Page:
▸ “I can’t afford them.” This common misconception comes down to education about the real costs of contact lenses. Dispel this myth by explaining the real value proposition of contact lenses. Break down the price by cost per day to wear a certain modality or brand. Then, stress the convenience and functionality of contact lenses for the patient’s life.
I never fail to be amazed by the folks who complain about a $10 copay and then spend $900 on a yearly supply of daily disposable contact lenses.
Contact Lens Statistics*
U.S. Population – Approximately 314 million
Myopic population – 84 million (does not include those too young for contact lenses)
Presbyopic population older than 40 – 35 million (does not include those who are also myopic)
Eligible for contact lenses – 119 million
U.S. population wearing contact lenses – 36 million
*I originally intended for this feature to be a statistical look at the contact lens market. However, when comparing data from various sources, I found different sets of numbers existed; that is, there was no single accepted set of statistics that reflects the U.S. market.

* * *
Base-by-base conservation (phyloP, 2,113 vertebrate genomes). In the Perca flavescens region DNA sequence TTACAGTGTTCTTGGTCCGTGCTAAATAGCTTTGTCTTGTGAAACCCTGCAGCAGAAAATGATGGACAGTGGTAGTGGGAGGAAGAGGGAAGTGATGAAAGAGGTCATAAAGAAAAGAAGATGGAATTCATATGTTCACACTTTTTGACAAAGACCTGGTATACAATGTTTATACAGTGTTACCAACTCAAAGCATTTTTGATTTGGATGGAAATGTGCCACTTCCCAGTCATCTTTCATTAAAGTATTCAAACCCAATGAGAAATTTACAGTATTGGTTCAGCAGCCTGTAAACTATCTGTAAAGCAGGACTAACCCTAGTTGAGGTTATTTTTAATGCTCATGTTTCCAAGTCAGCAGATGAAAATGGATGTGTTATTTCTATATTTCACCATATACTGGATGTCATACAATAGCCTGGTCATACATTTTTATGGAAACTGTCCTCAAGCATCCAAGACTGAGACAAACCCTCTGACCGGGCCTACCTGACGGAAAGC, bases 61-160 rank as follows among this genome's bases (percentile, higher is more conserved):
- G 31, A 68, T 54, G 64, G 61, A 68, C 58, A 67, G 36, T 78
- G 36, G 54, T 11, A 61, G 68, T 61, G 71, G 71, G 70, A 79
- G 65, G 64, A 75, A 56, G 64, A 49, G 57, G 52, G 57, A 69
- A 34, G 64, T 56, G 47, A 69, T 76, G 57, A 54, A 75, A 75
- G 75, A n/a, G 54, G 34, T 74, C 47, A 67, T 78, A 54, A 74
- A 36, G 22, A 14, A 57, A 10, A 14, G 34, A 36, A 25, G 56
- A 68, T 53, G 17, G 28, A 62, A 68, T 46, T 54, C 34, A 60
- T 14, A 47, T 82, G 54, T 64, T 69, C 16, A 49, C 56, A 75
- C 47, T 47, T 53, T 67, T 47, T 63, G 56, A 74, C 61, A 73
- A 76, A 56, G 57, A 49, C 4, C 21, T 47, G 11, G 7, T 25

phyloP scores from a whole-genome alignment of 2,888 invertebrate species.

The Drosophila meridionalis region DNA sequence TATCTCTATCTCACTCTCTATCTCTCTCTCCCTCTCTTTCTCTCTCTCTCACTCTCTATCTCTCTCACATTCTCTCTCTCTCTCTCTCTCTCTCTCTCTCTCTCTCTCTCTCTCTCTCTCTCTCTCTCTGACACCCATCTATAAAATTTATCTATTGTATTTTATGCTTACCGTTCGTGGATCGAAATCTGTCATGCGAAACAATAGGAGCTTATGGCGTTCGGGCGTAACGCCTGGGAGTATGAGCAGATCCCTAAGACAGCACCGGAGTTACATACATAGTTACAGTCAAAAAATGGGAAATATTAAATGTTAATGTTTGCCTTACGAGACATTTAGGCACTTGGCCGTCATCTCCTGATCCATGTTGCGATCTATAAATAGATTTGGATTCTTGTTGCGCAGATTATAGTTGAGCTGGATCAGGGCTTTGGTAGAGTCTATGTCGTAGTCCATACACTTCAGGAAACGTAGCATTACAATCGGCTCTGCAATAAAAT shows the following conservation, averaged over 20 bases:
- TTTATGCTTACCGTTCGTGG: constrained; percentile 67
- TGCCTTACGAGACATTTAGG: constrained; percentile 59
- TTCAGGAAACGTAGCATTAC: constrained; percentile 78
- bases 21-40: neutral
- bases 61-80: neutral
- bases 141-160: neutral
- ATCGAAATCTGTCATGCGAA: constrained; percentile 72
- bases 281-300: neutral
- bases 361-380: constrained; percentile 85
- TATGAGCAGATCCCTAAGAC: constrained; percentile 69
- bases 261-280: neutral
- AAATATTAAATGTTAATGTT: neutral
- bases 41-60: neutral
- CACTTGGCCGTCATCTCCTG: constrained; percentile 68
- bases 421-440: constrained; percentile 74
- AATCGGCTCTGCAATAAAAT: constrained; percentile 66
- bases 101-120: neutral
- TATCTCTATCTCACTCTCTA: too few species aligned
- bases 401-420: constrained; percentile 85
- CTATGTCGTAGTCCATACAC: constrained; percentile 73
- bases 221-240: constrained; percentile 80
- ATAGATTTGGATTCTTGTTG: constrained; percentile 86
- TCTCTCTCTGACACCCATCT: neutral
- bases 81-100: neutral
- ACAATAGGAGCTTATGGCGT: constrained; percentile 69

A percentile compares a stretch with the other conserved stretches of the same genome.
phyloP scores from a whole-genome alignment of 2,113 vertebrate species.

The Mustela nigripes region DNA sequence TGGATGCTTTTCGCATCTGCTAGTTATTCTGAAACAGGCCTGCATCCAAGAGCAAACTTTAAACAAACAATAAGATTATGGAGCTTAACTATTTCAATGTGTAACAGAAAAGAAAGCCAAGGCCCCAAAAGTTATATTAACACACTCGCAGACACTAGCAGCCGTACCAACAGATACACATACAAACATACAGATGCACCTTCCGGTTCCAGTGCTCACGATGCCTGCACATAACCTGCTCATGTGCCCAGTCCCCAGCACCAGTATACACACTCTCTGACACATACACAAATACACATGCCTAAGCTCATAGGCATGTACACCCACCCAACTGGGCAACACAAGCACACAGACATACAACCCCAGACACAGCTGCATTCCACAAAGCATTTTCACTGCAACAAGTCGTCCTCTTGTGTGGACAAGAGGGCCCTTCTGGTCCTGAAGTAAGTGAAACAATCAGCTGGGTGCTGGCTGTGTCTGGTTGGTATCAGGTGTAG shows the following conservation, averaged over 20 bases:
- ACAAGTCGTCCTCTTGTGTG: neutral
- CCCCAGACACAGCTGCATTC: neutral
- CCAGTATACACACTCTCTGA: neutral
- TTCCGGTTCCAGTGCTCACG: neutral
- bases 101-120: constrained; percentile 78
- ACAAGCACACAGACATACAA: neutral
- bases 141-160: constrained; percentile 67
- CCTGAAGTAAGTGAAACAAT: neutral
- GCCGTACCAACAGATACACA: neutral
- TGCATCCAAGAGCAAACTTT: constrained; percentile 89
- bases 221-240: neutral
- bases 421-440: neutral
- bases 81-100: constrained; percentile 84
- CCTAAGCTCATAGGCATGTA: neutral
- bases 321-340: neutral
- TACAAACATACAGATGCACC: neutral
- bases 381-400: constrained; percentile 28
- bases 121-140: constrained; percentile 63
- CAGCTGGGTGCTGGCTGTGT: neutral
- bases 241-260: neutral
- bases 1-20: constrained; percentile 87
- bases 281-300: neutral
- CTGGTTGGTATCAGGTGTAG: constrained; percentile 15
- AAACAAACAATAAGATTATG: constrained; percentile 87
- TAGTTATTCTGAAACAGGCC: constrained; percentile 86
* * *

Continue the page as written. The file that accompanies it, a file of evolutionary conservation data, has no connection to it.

Managed care policies
Most managed care plans create a disincentive to the consumer and provider alike when they “allow” consumers to have glasses or contact lenses, but not both. Such policies explain why more consumers aren’t wearing any and all necessary visual solutions to meet their vision correction needs.
Many of the managed care plans provide consumers a significant discount (20% to 40%) off a second pair of glasses or contact lenses. However, the managed care provider would lose no revenue and the consumer gets a deal if the provider offers the same discount for a second mode of vision correction (i.e., a discount off contact lenses when the consumer first purchases glasses). In addition, it would make a second visual solution more appealing to the consumer and the practice.